Last Updated on May 5, 2015, by eNotes Editorial. Word Count: 1289
Summary of the WorkOvid himself sums up his poetic intention in the introductory quatrain (four-line unit) of the Metamorphoses:
My intention is to tell of bodies changedTo different forms; the gods, who made the changes,Will help me — or I hope so — with a poem ...
(The entire section contains 1289 words.)
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Summary of the Work
Ovid himself sums up his poetic intention in the introductory quatrain (four-line unit) of the Metamorphoses:
My intention is to tell of bodies changed
To different forms; the gods, who made the changes,
Will help me — or I hope so — with a poem
That runs from the world’s beginning to our own days.
These few lines explain that he will sing about changes: that the changes were brought about by the gods; and that he will sing a continuous song, encompassing tales from the creation of the world to his own time. Accordingly, the poem begins with the first change—when God or Nature ended the original chaos, separating land from water and sky, and the denser air from the light, fiery ether of the stratosphere. From that modest beginning, the Earth globe, the winds, stars, beasts, and mankind, evolved. History itself may be divided into four periods: the Golden Age, the Age of Silver, (and with it the four seasons), the Age of Bronze, and the Age of Iron, including the present.
When mankind became violent and wicked, Jupiter destroyed the world with the Flood; but the goddess Themis arranged a second creation by means of changing stones to people. A particularly vicious man, Lycaon, had already been turned into a wolf. A pattern had been established.
Almost imperceptibly, Ovid shifts from the story of the second creation into his main narrative: how the Earth had brought forth Python, a monstrous serpent; how Apollo killed Python with his arrow, founded the sacred Pythian games, and ordained that the winners should be crowned with oak leaves because the laurel of later victories did not yet exist. From this casual mention of the laurel, the poem moves effortlessly to the story of how the laurel came into being, the story of Apollo and Daphne. Daphne became the innocent victim of a wanton contest between Apollo and Cupid. To prove that even Apollo may be wounded by Cupid, the young god of love shoots an arrow into Apollo which causes him to become obsessed with desire for Daphne. Daphne is shot by another arrow which drives all love away. In a desperate flight to avoid Apollo’s unwanted advances, Daphne seeks divine intervention and is turned into a laurel tree.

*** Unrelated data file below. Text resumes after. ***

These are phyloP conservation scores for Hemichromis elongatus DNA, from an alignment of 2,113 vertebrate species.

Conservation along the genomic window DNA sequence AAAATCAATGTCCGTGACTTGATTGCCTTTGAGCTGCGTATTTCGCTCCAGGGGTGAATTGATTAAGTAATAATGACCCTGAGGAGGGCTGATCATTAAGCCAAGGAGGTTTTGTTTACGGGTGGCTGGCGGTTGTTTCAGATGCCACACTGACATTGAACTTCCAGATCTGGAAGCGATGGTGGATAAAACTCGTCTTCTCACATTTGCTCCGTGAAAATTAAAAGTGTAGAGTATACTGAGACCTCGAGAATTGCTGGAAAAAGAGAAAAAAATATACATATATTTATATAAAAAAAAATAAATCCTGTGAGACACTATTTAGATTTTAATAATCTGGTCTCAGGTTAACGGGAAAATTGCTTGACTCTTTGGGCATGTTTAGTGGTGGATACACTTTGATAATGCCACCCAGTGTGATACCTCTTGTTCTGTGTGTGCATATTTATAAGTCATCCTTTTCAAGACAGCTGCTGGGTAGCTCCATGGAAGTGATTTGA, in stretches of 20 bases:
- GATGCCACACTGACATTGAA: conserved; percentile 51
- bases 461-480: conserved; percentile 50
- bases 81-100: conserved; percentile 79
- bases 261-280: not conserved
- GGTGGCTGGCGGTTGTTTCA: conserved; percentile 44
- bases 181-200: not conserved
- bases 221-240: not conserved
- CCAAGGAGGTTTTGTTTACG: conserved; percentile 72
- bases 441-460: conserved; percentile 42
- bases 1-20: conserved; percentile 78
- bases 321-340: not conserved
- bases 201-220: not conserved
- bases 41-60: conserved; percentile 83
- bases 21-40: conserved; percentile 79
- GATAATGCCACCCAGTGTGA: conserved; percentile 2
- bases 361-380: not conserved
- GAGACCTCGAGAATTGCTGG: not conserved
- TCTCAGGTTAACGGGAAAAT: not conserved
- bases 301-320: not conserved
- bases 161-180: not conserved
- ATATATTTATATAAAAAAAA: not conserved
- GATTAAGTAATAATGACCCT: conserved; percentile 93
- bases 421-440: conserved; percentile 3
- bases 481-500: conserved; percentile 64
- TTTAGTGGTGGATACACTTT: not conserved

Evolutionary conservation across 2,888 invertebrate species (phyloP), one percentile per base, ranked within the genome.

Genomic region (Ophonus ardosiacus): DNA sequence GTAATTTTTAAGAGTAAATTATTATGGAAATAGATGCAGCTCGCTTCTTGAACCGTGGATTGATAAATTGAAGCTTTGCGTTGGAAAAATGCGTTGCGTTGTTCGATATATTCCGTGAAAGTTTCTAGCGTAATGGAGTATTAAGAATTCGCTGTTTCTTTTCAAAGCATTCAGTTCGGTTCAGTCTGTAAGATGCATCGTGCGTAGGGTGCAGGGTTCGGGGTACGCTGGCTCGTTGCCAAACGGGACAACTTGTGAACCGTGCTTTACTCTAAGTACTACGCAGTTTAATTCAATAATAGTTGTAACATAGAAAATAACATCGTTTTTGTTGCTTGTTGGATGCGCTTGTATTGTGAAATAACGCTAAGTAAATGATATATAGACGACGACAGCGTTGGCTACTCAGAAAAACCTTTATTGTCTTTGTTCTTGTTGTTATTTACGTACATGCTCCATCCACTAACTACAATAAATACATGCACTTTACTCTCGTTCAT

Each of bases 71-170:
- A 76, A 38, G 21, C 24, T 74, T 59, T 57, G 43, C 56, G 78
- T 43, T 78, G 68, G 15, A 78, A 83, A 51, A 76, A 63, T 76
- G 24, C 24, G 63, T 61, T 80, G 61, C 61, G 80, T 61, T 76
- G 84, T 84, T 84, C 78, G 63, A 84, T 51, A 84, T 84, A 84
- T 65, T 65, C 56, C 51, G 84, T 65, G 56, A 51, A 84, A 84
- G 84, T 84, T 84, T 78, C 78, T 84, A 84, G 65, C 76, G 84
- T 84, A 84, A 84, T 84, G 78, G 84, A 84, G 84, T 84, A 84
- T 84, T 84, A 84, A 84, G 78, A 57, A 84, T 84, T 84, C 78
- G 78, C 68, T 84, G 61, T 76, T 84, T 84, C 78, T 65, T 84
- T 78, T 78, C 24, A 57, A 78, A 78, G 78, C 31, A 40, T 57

This account of innocent maidens fleeing the rapaciousness of male gods is one of the typical story lines in the Metamorphoses, but the variations on it are endless. They explain how nymphs were turned into birds, flowers, reeds, and stones; how certain stars were placed into the Heavens; how the younger generation of gods and demigods came into being. The poem flows along almost like a stream, and it carries the reader with it.
More careful reading, however, reveals that this apparently seamless garment is artfully constructed. While it appears to be a chronological account of world history, certain pieces are placed out of chronological order into a thematic scheme. Toward the end, when the poem is already recounting the early history of Rome and approaching the poet’s own times, the undoing of the city of Croton seems to be included mainly to give occasion to introduce the teachings of Pythagoras, a Greek philosopher and mathematician, who, as a refugee from his native island, came to Croton and taught the citizens there. By setting forth the revolutionary thoughts of Pythagoras, (relative to vegetarianism and reincarnation), Ovid departs from tales of mythical gods and goddesses to champion Pythagoras’ causes. So eloquent is he in showing the evils of killing animals for food that all his arguments could have been written by modern-day vegetarians. But then Ovid skillfully returns to his narratives—King Numa, successor to Romulus, had listened to the teachings of Pythagoras! After Numa’s death, his wife Egeria mourns for him so piteously that she is scolded by Theseus’ son Hippolytus. This, in turn, provides an opportunity for Ovid to introduce the story of Hippolytus a young man, an innocent victim of slander, who was brought back from death, proving Pythagoras’ thesis of the immortality of the soul and the indestructibility of matter. With the threat of his banishment hanging over him, Ovid hastened to bring his tale up to date, ending with the deification of Julius Caesar, Augustus’ adopted father. He announced confidently that the work will endure and that the immortal part of himself, his soul, will survive.